The scientific term “chaos” refers to an underlying interconnectedness that exists in apparently random events. Chaos science focuses on hidden patterns, nuance, the “sensitivity” of things, and the “rules” for how the unpredictable leads to the new. It is an attempt to understand the movements that create thunderstorms, raging rivers, hurricanes, . . . and complex patters of all sorts, from river deltas to the nerves and blood vessels in our bodies. . . . chaos is both death and birth, destruction and creation.
Weather patterns are a perfect example of Chaos Theory. We can usually predict weather patterns pretty well when they are in the near future, but as days pass, more factors influence the weather, and it becomes practically impossible to predict what will happen. Another example is a pinball machine: the ball’s movements are precisely governed by gravitational laws yet the final outcome is unpredictable.
As an example of how chaos is all around us, imagine yourself sitting by a river. As you sit there, you begin to notice that the water is simultaneously steady and predictable in its progression as it follows its natural course, yet ever-changing as the current generates complex shapes and designs in the water as it flows along. Sometimes the water moves slowly, gradually eroding its banks; sometimes the river is a raging torrent, causing untold destruction.
But as we think more about this stream, we can see that it is inseparable from the other ecosystems to which it is connected: myriad animals and plants drink from its waters; the twigs, leaves, and seeds that litter the surface are carried to new locations to feed the soil; the water itself is used to nourish our crops as well as our bodies. The river is an ecosystem interconnected with both the life of the Earth and her inhabitants.
Similarly, each of us as an individual is inter-connected to the systems of nature, society, and thought that surround and flow through us. We live within movements constantly affecting each other and creating unpredictable chaos at many levels, like the stock market and ordinary street traffic. Yet within this same chaos we find the order and patterns we need to navigate and function in our daily lives.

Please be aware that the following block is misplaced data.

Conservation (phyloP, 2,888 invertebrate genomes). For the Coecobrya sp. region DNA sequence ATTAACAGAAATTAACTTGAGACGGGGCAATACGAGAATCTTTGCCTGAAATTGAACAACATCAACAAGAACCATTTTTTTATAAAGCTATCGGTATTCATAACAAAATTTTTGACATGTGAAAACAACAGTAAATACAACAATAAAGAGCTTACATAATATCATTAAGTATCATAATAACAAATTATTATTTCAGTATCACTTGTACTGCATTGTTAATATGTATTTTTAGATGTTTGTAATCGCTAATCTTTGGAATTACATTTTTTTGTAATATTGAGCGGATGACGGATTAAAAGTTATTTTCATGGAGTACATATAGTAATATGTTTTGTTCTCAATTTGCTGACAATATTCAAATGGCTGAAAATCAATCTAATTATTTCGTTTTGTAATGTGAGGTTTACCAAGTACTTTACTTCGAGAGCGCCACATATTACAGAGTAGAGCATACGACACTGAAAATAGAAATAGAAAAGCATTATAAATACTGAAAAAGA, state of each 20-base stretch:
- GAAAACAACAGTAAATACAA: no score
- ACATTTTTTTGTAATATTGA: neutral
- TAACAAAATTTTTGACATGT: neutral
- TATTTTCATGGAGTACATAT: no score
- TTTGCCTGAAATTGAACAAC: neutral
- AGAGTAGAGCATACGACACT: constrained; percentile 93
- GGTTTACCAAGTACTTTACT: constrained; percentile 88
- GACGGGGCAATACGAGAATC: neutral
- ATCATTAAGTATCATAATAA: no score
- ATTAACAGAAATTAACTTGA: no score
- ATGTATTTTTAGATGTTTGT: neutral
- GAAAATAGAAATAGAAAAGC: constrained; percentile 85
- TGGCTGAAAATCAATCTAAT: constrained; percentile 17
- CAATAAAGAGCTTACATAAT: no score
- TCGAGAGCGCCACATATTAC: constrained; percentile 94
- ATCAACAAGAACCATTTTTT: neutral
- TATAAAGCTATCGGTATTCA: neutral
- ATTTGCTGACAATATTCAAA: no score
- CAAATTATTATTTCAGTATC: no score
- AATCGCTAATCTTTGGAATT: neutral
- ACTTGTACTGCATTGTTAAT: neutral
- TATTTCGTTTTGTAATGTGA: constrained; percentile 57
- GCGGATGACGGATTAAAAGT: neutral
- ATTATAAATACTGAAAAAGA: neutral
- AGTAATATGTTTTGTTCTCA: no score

Today, chaos is evolving from a scientific theory into a cultural phinomenon that allows us to question some of our most cherished assumptions and encourages us to ask new questions about reality and where we are going; questions that acknowledge that we are not alone. Chaos teaches us that we do not live in some abstract perfection, but in a pulsing, vibrant, ever-changing world.
Chaotic times can push us into radical new ways of thinking and experiencing reality. It is as much about what we can’t know as it is about what we think we know. It’s about letting go, discovering new paths, and celebrating the magic and mystery of the Universe.
The inevitability and essential nature of chaos has been recognized since ancient times. Aristotle understood chaos as something that exists independently of things, and without which nothing can exist. Roman sage and poet Ovid believed that change is the only constant in our world, the one thing of which we can be certain. And the great Chinese military strategist and philosopher Sun Tzu wrote, “In the midst of chaos, there is also opportunity.” All these great philosophers knew that if you have no chaos in your life, you are not growing, because growth requires change; therefore, growth needs chaos.
To understand how chaos changes us and leads to new growth, just think about how the ongoing pandemic is challenging the way we go about everyday living, both individually and as a society; how it has emphasized and led to new dialogue about human vulnerability, our capacity to think and act as a global community, and how we must prepare for the future together for our continued survival.